So, back to Manchester United – in a weeks’ time they will make there somewhat routine journey to Wembley for the Community Shield were they will be expected to win comfortably against a relegated Wigan side. If they don’t win, and do it somewhat convincingly, the pressure will definitely be on Moyes from the start. Rewind back to May and you could say that playing Wigan at this ground was the beginning of the end for Bobby Mancini.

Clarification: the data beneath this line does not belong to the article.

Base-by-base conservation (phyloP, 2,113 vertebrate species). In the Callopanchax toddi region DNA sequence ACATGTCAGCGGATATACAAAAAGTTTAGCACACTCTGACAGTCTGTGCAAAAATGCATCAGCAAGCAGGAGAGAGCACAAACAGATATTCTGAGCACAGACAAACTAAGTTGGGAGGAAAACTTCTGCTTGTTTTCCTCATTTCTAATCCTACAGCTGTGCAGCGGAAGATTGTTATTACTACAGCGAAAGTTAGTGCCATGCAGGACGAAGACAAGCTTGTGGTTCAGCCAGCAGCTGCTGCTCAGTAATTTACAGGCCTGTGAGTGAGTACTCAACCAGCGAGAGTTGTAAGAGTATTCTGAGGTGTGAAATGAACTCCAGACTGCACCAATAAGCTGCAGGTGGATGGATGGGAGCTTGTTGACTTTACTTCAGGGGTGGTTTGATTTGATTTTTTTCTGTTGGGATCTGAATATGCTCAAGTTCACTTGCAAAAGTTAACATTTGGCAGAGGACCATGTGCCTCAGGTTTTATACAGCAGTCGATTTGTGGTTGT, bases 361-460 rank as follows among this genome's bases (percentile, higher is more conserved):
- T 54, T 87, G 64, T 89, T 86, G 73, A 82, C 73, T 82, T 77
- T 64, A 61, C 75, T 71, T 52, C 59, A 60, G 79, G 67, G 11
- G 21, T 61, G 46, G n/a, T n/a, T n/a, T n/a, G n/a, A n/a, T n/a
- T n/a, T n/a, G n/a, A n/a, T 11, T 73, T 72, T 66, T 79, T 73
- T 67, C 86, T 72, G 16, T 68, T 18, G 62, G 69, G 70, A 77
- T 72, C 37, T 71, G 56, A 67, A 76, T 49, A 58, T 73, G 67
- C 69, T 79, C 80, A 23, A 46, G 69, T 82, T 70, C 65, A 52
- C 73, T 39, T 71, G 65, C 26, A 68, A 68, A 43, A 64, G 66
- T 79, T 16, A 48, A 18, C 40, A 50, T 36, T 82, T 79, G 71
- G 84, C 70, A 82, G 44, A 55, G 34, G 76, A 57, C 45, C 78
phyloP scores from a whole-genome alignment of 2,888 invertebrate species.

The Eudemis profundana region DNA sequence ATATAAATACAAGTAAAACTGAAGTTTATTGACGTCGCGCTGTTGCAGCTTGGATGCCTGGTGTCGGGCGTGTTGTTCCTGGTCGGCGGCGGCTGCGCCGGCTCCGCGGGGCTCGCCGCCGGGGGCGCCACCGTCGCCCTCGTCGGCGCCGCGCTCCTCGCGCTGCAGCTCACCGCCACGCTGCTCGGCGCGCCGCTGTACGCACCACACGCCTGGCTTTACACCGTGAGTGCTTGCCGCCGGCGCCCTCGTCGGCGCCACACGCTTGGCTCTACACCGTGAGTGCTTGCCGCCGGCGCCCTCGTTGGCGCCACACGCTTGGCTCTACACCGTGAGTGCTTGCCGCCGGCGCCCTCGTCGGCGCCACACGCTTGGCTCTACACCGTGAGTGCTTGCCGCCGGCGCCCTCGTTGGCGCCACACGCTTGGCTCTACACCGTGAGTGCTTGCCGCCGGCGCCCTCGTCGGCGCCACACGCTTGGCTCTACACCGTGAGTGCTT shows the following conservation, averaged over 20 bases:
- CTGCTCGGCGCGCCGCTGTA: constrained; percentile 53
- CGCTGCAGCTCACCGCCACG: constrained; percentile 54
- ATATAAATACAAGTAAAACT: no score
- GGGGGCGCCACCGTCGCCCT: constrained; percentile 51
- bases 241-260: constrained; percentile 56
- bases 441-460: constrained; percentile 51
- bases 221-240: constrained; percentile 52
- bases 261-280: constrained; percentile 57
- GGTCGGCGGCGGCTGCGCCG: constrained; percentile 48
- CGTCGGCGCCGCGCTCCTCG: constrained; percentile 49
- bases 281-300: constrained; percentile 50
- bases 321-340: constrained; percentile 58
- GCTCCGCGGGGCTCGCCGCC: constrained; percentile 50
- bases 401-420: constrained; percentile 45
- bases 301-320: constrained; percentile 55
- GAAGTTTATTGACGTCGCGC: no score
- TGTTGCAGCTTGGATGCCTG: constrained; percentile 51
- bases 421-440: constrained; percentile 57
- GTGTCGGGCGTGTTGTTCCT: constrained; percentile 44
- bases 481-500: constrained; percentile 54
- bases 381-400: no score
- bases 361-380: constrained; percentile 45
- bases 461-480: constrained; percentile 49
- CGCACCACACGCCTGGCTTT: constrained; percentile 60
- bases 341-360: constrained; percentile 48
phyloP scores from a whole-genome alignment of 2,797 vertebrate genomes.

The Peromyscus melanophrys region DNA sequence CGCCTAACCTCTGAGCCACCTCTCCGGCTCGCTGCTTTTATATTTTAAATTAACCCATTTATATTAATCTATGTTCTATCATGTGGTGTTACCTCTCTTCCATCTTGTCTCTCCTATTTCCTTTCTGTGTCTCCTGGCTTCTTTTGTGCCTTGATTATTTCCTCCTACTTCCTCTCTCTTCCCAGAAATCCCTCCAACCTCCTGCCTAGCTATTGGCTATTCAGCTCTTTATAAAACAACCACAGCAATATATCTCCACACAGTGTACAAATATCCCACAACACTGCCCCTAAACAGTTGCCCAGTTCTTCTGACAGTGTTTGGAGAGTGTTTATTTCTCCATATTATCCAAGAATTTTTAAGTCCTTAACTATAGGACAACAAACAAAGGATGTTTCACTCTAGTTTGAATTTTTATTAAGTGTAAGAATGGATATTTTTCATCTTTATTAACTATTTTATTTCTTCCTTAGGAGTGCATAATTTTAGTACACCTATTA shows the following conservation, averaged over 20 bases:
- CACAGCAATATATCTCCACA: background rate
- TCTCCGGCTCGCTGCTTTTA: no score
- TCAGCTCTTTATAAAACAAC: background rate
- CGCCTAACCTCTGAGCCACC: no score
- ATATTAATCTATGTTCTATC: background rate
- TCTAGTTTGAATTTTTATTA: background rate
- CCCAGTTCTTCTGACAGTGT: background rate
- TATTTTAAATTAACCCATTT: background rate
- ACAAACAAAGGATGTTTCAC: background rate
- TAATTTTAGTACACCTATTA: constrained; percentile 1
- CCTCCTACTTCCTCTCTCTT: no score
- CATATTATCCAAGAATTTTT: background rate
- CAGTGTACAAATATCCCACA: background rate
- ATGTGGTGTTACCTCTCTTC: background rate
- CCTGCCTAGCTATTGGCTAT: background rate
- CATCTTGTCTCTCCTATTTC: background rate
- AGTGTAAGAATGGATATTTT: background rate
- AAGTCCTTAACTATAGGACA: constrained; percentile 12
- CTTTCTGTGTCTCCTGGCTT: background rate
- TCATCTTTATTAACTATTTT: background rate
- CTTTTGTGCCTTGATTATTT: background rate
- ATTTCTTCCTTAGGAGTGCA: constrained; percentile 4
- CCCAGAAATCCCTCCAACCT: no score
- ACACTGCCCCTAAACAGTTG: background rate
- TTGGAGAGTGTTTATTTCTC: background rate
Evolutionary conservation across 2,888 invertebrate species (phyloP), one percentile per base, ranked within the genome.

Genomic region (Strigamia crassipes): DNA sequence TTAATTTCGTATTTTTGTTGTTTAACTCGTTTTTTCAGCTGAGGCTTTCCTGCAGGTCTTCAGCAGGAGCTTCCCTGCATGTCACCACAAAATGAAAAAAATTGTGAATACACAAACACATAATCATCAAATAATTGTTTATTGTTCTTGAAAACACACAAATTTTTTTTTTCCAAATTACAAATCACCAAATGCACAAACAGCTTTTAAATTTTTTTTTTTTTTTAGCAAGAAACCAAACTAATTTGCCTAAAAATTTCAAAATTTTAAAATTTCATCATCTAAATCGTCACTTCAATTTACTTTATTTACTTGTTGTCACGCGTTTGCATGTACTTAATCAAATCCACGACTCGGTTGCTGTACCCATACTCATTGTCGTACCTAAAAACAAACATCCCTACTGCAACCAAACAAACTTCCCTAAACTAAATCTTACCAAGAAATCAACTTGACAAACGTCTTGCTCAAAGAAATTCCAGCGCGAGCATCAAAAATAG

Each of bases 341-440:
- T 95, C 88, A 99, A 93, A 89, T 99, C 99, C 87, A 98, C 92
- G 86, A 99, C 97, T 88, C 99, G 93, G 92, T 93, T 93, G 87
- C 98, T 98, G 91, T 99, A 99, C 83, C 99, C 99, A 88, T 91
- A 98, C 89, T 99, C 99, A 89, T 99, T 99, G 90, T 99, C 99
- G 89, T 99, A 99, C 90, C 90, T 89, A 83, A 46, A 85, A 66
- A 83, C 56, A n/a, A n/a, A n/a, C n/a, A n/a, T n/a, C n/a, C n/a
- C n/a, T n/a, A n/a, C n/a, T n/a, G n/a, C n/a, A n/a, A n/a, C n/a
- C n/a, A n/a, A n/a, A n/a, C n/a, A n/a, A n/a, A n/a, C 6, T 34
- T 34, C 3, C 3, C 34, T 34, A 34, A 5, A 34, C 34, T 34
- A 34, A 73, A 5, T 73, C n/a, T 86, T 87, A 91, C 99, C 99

Wigan enjoyed their time in the Premier League and will undoubtedly be trying to get back there this season, but as they venture down Wembley Way, they will soak it all in and enjoy the day, enjoy the ground, and to an extent, be happy to relive that cup final day and just enjoy the occasion. The problem with some Manchester United fans is that they will never feel this way about a game so allegedly inconsequential. And there lies the issue of drifting away from the real world – they have no comparisons to make for these days, all they have known is cup finals and league titles and win win win and win convincingly. They should take a look to their sides during the Community Shield and realise how good they have had it for so long, and look at the trials and tribulations other clubs and their supporters have to go through each and every season; and realise that change happens and it takes time, and they should feel lucky that they have a stable club on a good financial footing, which already features world class footballers who could challenge for trophies in their own rights. Failing that, if Wigan do beat them, they may crash land back on earth with an almighty thud.